OK this is South Korea . the land where 6 graders get an electronic dictionary as graduation gifts . a medium-high model costs aprox.$200 (cause the Won is low right now) but has a dozen dictionaries each of English, Japanese, Chinese AND Korean plus a dozen more S.E.Asian and European phrases for travel, has a scheduler, plays mp3 music AND videos in crisp color . students watch video replay lessons downloaded from manufacturer’s site but can also watch movies transfered from the main computer . add $50 and you watch DMB-TV as well as WiFi Internet Browser – which means you can watch streaming movies stored in your computer on the other room . most are by once-small-time Korean manufacturers where Japanese Sharp and Casio has barely joined in the multimedia versions .
from this perspective : at first glance the likes of Kindle would yawn into the Stone Age with its black-and-white screen where the one thing going for it would be its sleeky design, the very attraction why manic Koreans still use the Mac even if they’re not in the media profession .
but it is the uncomparable database of book titles and continuous magazines which only the likes of Amazon can offer – to be downloaded even at the airport lounge, or any populated area that catches cellphone signals – that makes the no-B.S. sleek machine absolutely attractive to the literary being . due to copyright issues the Korean models mentioned above can only access native *.txt text files . aside from one or two models which have won licensing, they would have to process *.doc or *.pdf files into their own format manually then transfer into the machine .
the only other issue would be the ease of use – whether you can slide the pages as if it were a book and underline notes if you have to – all done pretty neatly AND improved in this second version of Kindle 2 . overall it is comfortable to read even in bed mainly because it is NOT a small machine roughly the size of 4 iPhones spread out .
a machine having to be small for easy portability versus the larger-the-screen the easier-to-read-factor has been the debating issue on laptops for a while . and as Amazon should know Kindle is the right size to read comfortably for extended periods still not bulky to carry around . considering other options, on the small side : another sleek-designed iPhone or in Korea iTouch (iPhone without the phone) great for portability but a pain to read due to its miniscule screen size which you would slant sideways 90 degrees, or any of the Korean and Japanese electronic dictionaries I introduced on former blogs with 4″ diagonal wide screens while Kindle has ample 6″. on the larger end : the currently popular NetBooks (NoteBooks with 7″~10″ screens) are a wonderful alternative because it will read all sorts of file formats .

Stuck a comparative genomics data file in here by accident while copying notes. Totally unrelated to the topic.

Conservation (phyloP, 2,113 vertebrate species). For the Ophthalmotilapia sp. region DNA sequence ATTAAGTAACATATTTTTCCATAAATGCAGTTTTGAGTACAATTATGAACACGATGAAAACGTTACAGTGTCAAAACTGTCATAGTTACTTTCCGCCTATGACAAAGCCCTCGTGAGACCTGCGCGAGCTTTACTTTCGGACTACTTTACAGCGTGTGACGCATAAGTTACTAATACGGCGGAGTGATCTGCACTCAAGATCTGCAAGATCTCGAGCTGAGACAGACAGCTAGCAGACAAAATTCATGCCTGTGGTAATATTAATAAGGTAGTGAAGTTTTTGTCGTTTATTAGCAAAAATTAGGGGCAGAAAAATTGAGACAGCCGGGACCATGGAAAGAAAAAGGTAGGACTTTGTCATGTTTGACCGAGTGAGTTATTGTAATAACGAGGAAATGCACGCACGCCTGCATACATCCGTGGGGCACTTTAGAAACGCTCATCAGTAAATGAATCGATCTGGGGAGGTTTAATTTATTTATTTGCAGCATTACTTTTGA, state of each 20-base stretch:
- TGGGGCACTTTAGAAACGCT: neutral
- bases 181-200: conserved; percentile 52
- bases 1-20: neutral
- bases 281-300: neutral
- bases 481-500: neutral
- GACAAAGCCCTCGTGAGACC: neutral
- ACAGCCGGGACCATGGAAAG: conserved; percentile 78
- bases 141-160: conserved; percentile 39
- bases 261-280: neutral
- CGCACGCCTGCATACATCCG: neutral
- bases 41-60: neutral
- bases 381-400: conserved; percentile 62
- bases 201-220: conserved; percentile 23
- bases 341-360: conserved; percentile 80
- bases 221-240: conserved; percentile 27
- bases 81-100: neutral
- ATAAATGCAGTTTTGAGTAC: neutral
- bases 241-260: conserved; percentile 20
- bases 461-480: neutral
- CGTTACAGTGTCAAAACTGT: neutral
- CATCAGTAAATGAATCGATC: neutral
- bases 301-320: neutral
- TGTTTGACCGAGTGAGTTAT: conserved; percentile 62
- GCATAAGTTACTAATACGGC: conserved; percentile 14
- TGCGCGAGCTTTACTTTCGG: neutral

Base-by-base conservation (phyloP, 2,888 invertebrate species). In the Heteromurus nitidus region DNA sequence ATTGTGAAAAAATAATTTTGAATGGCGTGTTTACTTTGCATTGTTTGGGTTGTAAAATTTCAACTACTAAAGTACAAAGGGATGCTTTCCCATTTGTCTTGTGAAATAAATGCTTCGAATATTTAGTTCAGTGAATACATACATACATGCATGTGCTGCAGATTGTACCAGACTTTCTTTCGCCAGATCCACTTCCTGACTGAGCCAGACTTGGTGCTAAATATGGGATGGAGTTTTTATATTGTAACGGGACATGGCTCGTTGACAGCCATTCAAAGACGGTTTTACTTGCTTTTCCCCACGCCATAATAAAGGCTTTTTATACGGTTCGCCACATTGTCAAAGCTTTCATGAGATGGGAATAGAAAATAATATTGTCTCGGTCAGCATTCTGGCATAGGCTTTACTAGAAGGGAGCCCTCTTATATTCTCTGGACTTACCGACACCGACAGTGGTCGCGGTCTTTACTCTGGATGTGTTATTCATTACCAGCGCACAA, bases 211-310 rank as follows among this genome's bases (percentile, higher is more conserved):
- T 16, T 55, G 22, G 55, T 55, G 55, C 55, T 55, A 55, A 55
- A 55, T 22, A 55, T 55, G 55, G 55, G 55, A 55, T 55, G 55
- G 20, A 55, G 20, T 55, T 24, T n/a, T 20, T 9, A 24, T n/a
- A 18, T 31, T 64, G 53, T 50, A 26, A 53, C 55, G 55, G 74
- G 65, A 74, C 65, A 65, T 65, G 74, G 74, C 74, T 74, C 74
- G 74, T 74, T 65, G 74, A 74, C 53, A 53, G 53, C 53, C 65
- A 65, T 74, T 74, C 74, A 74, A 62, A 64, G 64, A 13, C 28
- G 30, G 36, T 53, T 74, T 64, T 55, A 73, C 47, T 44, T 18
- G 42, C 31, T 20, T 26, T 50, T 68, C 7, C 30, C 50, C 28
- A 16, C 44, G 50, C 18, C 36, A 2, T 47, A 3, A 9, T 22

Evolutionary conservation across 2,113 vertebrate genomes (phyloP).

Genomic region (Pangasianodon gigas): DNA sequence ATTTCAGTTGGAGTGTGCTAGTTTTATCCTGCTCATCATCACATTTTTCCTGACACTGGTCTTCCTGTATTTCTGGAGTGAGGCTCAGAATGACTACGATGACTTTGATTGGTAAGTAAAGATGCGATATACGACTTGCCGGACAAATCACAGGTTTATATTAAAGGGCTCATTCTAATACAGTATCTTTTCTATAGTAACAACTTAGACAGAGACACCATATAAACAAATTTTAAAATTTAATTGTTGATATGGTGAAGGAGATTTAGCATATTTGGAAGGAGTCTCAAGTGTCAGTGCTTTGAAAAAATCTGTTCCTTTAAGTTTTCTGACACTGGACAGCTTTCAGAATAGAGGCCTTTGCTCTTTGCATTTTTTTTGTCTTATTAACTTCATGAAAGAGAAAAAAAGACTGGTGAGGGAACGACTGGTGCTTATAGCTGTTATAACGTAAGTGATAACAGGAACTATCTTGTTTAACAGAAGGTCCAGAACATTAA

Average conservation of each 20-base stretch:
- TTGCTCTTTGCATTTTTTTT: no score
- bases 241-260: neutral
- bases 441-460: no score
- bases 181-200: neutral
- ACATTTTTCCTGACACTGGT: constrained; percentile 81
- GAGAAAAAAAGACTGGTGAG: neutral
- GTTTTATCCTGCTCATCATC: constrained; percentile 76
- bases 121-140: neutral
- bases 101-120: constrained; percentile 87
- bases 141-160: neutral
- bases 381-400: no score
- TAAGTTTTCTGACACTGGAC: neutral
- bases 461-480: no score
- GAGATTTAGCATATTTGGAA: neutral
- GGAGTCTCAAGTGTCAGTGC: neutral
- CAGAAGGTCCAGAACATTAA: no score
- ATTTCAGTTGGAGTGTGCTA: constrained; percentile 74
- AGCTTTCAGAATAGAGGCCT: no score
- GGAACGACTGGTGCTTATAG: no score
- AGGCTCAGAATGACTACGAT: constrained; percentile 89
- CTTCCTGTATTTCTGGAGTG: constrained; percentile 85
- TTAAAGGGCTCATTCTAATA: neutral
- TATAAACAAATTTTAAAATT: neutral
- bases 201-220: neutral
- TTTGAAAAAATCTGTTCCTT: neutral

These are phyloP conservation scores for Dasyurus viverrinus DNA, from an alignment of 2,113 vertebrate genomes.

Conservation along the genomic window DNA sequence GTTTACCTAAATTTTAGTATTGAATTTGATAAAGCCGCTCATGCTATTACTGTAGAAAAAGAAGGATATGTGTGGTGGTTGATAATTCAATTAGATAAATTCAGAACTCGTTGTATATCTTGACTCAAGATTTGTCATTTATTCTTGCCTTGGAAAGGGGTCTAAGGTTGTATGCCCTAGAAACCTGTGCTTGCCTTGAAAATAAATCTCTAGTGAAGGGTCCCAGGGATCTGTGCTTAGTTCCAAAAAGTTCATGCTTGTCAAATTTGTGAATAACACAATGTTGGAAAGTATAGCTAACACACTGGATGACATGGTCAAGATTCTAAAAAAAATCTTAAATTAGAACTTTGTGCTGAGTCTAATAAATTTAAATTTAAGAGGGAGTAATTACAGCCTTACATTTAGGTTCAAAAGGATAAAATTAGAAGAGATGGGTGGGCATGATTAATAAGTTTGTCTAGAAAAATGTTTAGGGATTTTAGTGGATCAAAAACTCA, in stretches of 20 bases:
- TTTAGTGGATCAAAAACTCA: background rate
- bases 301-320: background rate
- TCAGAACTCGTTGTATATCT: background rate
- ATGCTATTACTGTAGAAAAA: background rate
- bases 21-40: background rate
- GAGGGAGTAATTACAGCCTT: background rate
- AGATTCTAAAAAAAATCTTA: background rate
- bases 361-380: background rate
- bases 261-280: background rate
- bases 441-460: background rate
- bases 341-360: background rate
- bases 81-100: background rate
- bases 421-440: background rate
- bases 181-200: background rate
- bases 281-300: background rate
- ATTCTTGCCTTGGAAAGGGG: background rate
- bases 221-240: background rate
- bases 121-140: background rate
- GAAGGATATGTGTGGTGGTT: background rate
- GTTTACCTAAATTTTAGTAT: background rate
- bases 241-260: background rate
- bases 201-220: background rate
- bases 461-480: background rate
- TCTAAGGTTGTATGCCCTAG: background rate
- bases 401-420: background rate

so there you have it : in considering to buy a Kindle you have to weigh in 2 dimensions . 1) choosing it in place of actual books and magazines, and 2) among a myriad of other electronic alternatives such as scheduler or laptops . I would say the only 2 cons here are the price – many timesfold buying an actual book, and the grey-tone screen – handicapped when enjoying a magazine .
unless you are in a teaching position or in a corporate office where you need to parade selection of books on the shelf, this sort of portable wonder is a space saver as well as a data organizer . so surf onto the following links and see if Kindle 2 is for you :
- Amazon’s Kindle 2 product page and read through the well defined user opinions, which many have participated early-on that one is sure to tickle a place in your brains you never knew existed 😉
- be realistic and distinguish what a Kindle can and cannot do,
- lay down all your curiosity on an unofficial list of Kindle FAQ‘s (frequently asked questions)
this has been a note on the day Kindle 2 started shipping in the States – for respect of a compact machine with deep, durable content lacking in Korean mobile devices which tend to be more um, pizzaz – the very reason why I cherish the old bookstore Shakespeare & Co. almost as Hemingway had Paris in “A Moveable Feast“.